The advertisements that precede movies are often more imaginative than the films themselves. This is especially true in Britain, where creative thinking, high budgets and advanced visual communication skills elevate commercials into witty short films. The cream of the crop can be seen at the British Television Advertising Awards website (btaa.co.uk). Ranging across diverse genres, the ads on show are so well produced they were recently honoured with a back-to-back screening in the cinema at New York's Museum of Modern Art.
There are comedies, which usually highlight the British preference for irony. There are some disturbing documentary-style ads about the dangers of binge drinking and knife violence - two social issues gripping the country. And there are also experimental films, mini-dramas and animations.
The Gold Awards section features two brands that have a legacy of innovative advertising, PG Tips and Hovis. PG Tips, a popular brand of tea, has a long-standing tradition of featuring primates in its adverts. The company's award-winning ad features a toy monkey and comedian Johnny Vegas gooning around to the song The Stripper as they prepare their breakfast. The advert has special relevance for British viewers as it's a take on a classic 1970s sketch by comedy duo Morecambe and Wise.
Viral advertising - videos that are so funny that they are passed from user to user on the Web - now has its own category at the awards. PG Tips again shines. This time the monkey is posing as Queen Elizabeth delivering her traditional Christmas Day speech. As the monkey messes up each take, it gets progressively drunker on champagne, and even manages to knock over the royal Christmas tree. As is often the case with Britain's postmodern style of advertising, the PG Tips tea is hardly mentioned.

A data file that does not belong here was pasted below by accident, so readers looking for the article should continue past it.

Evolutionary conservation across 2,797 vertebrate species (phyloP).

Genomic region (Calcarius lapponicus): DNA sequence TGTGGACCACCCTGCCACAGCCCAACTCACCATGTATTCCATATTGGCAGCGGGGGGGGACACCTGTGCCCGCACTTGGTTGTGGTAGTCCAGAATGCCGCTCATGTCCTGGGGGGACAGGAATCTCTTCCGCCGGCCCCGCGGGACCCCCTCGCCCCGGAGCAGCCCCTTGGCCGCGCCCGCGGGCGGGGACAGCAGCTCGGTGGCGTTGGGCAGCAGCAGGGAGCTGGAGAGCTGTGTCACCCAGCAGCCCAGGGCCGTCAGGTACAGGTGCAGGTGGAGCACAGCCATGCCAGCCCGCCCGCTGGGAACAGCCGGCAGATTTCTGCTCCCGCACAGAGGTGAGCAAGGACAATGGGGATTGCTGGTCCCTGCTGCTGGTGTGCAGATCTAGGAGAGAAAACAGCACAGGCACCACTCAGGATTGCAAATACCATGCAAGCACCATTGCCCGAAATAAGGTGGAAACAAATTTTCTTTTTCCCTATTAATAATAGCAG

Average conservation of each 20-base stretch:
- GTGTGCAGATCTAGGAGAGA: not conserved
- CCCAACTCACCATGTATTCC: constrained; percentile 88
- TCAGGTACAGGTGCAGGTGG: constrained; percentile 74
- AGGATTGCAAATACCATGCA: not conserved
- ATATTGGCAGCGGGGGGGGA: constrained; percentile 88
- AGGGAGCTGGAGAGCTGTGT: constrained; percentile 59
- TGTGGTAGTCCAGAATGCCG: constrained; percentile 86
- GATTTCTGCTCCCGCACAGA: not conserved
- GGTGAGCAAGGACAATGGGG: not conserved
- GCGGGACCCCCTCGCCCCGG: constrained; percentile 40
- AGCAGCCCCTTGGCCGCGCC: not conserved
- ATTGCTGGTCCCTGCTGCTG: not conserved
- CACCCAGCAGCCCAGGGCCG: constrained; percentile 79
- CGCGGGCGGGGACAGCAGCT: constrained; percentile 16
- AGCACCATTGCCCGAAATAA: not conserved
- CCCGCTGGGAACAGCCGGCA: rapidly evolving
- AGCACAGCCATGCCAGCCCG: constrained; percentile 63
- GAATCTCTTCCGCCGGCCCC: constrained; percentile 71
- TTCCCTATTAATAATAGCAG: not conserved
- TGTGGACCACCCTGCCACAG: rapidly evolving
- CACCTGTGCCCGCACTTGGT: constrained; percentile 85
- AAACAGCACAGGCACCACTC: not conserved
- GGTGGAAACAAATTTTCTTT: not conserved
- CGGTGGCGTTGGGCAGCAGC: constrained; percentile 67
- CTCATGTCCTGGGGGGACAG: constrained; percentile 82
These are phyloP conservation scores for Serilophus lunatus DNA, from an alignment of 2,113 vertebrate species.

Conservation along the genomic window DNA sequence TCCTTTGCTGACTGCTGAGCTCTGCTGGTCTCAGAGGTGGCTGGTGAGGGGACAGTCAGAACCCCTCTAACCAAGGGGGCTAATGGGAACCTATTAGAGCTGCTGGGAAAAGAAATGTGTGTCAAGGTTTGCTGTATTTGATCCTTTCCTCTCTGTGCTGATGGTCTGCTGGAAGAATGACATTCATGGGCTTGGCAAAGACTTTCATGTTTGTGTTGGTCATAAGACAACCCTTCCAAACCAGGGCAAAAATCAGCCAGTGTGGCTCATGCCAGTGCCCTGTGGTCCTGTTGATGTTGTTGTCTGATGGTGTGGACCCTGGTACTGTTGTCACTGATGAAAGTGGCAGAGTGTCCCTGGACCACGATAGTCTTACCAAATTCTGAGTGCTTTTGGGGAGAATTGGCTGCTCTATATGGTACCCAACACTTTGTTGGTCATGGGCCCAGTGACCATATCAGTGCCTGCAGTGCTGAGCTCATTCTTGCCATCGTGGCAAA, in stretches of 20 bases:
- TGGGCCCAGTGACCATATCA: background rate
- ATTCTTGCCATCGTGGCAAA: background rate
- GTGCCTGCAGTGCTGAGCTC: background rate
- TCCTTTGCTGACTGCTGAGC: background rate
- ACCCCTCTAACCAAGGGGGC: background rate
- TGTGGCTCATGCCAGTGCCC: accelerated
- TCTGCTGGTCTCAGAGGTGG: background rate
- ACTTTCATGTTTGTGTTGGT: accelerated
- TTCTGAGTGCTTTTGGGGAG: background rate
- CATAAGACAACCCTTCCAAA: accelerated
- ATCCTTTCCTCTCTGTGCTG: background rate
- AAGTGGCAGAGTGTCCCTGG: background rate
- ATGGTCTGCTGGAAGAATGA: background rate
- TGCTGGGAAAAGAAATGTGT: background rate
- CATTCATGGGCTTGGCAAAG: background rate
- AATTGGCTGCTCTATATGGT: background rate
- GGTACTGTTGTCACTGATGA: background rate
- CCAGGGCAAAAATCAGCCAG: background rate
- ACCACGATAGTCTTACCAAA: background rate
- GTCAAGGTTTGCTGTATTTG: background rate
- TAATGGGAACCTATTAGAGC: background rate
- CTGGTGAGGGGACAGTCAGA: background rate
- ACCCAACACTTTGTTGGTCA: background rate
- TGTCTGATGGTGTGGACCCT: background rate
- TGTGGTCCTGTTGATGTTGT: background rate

Drama is also present. A big-budget advert for Hovis bread is a take on Forrest Gump. A young boy picks up a loaf of Hovis in a shop in 1920. On his way home, he passes through some major events from the last century before he reaches his house. Filmic experimentation is present in a Volkswagen car ad that uses the sounds of a car to make a rap record.
The most charmingly risque commercial is for Diesel clothes, with cute animations dropped over the 'naughty bits' of 1970s porn films. Advertisements are a great training ground for directors of films. Filmmakers such as Alan Parker and Ridley Scott began their careers in advertising. The BTAA site shows there are more talented filmmakers waiting to be plucked from the commercial world.